Pharmaceutical companies need to request breakthrough therapy designation. But the FDA may suggest it at some point if they think the medication would qualify. And if a medication is being studied for multiple uses, they’ll need to submit separate requests for each one.

As of September 30, 2021, there have been 23 approved medications with a breakthrough therapy designation this year. Most of these medications are used to treat cancer.

Priority review

Priority review is meant to expedite the time it takes the FDA to review an application. As mentioned above, the standard review process takes up to 10 months. 

With priority review, the FDA has a goal of reviewing the application within 6 months. This is usually reserved for medications that may be more effective or safer than existing treatments. 

The FDA normally determines review priority as part of their usual review process. But pharmaceutical companies can specifically request priority review ahead of time. 

Are medications approved through the accelerated pathway effective?

Some people might have concerns about medications approved through the accelerated pathway. They may question if the medications really work. That’s because these medications don’t need to prove effectiveness upfront. What’s more, some of these medications are also incredibly expensive

You may be wondering how many of these roughly 270 medications actually end up showing a benefit. Let’s take a look at the numbers.

Which medications aren’t available anymore?

Just over 20 of these medications have been withdrawn or removed from the market. Some of these medications are no longer available at all. Others are no longer available for a specific use.

This type of action may be made by the FDA. A pharmaceutical company may also withdraw their medication voluntarily. This happens when studies aren’t conducted or they don’t show a clinical benefit.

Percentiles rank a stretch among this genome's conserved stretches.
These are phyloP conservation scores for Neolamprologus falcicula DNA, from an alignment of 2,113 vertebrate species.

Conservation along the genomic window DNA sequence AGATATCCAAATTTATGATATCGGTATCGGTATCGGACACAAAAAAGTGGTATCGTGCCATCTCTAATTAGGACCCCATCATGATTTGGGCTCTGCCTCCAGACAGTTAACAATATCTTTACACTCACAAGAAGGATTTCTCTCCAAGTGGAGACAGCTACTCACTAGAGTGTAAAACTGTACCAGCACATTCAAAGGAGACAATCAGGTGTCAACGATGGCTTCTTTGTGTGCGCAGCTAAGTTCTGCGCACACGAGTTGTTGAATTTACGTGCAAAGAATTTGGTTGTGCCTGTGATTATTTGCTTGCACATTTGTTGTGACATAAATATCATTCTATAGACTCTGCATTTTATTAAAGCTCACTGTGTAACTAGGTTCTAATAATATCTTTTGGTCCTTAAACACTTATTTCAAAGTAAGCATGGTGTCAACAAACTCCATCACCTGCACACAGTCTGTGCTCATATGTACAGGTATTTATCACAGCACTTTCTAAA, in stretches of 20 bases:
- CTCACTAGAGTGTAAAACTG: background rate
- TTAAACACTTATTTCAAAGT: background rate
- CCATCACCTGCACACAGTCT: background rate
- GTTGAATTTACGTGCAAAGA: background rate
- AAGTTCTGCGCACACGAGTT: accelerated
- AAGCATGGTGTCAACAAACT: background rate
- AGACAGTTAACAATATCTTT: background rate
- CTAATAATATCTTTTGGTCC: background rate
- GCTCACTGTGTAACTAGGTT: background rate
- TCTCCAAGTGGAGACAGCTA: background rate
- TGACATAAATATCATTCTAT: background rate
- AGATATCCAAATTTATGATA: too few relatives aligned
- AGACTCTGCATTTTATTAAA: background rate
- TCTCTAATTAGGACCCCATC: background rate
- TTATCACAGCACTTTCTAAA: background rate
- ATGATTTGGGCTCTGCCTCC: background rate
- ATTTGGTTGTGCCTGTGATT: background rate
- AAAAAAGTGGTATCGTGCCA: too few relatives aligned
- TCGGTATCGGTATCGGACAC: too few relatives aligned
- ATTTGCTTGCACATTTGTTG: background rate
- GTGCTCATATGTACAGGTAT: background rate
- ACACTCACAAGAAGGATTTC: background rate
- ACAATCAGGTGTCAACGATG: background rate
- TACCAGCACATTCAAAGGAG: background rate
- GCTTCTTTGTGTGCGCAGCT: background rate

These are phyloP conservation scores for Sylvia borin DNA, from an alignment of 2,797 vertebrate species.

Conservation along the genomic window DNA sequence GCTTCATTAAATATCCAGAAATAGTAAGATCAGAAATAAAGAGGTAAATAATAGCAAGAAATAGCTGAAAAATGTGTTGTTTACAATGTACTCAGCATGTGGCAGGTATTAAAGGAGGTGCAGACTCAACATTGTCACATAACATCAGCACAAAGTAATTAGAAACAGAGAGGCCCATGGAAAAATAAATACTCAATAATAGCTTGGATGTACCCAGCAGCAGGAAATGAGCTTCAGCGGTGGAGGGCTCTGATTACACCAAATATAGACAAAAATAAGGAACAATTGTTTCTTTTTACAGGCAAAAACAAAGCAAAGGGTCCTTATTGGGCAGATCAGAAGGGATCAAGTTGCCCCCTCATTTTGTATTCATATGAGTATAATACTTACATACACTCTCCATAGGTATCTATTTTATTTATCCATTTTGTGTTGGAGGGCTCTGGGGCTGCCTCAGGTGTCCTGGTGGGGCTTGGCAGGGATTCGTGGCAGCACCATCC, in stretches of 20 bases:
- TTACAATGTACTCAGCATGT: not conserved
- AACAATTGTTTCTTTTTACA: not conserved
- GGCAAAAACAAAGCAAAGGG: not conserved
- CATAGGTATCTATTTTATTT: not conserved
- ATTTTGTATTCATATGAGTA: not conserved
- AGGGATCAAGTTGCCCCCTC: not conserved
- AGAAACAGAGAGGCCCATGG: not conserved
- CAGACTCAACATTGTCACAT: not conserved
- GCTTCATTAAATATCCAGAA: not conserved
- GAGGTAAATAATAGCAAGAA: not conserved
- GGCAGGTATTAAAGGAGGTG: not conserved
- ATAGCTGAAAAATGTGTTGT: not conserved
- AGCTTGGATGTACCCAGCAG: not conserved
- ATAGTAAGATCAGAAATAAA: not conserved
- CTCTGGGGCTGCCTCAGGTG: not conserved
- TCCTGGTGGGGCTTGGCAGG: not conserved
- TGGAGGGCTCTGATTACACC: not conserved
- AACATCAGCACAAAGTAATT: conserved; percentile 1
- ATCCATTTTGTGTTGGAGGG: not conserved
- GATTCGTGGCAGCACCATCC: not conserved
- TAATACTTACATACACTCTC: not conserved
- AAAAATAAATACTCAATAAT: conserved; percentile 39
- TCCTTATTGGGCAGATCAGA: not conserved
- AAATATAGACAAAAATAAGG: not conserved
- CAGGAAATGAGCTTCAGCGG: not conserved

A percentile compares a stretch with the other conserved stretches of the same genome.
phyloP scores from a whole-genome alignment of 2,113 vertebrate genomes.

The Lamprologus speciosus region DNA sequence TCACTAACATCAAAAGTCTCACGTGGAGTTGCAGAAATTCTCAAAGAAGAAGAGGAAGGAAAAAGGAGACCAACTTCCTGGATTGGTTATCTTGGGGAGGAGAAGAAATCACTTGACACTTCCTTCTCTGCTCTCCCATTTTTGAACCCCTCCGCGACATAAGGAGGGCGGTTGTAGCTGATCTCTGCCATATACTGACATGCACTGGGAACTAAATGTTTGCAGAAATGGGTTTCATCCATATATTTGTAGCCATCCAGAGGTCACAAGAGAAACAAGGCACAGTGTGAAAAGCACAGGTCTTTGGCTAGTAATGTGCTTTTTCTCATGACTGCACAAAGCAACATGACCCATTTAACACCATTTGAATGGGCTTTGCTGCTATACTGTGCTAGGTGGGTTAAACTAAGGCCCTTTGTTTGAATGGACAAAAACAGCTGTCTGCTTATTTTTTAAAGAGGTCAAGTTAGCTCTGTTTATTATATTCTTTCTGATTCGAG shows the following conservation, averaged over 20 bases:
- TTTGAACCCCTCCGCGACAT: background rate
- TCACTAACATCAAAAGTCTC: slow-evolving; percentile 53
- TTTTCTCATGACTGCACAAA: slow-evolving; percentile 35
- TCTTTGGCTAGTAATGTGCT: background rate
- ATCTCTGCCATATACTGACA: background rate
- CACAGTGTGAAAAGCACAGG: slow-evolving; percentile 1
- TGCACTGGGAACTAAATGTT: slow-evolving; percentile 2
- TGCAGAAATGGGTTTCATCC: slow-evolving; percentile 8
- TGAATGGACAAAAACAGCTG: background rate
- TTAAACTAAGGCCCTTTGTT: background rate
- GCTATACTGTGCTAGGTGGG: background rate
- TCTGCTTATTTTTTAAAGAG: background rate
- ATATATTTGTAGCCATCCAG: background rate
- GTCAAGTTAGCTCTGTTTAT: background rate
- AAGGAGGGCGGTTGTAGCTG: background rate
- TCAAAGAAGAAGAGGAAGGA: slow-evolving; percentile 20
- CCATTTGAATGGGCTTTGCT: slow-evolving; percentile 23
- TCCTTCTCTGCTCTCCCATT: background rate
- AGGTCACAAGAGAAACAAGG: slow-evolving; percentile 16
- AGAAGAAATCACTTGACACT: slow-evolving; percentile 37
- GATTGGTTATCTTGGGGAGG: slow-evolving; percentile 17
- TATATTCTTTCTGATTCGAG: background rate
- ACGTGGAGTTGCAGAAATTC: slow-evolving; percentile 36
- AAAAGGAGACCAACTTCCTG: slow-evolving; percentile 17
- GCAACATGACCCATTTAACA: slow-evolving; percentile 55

Which medications have been found to be beneficial?

About half have a confirmed clinical benefit and are now fully approved. That leaves a little over 110 that are still not fully approved. But most of these were approved within the last 5 years, so it might be too early for some. It’s also possible that they haven’t been removed yet.

Is there any controversy?

Somewhat. There’s been criticism about how clinical benefit is being determined. And there’s a debate over the evidence used to approve certain medications in the first place. 

There’s also an argument that some medications aren’t withdrawn fast enough. For example, some cancer medications stay on the market even after studies fail to show a benefit. 

However, the FDA continues to defend these programs. The FDA’s role is to maintain a balance between approval standards and treatment access. These programs help expedite important treatments. This ensures the treatments can be accessed by people who need them the most.

Risks and benefits also vary for everyone. If you have a question about a medication that has gone through the accelerated approval process, talk to your healthcare provider. They can help you learn about a medication’s potential benefits and risks based on your personal situation. 

The bottom line

The FDA offers several approval pathways and designations for new medications. These are usually reserved for medications that treat serious conditions and also fill an unmet need. 

The Accelerated Approval Program allows certain medications to be approved based on a surrogate endpoint. But the pharmaceutical company is required to confirm this benefit for the product to remain on the market. Companies can also request other designations to speed up the approval process. These include fast track, breakthrough therapy, and priority review.

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GoodRx Health has strict sourcing policies and relies on primary sources such as medical organizations, governmental agencies, academic institutions, and peer-reviewed scientific journals. Learn more about how we ensure our content is accurate, thorough, and unbiased by reading our editorial guidelines.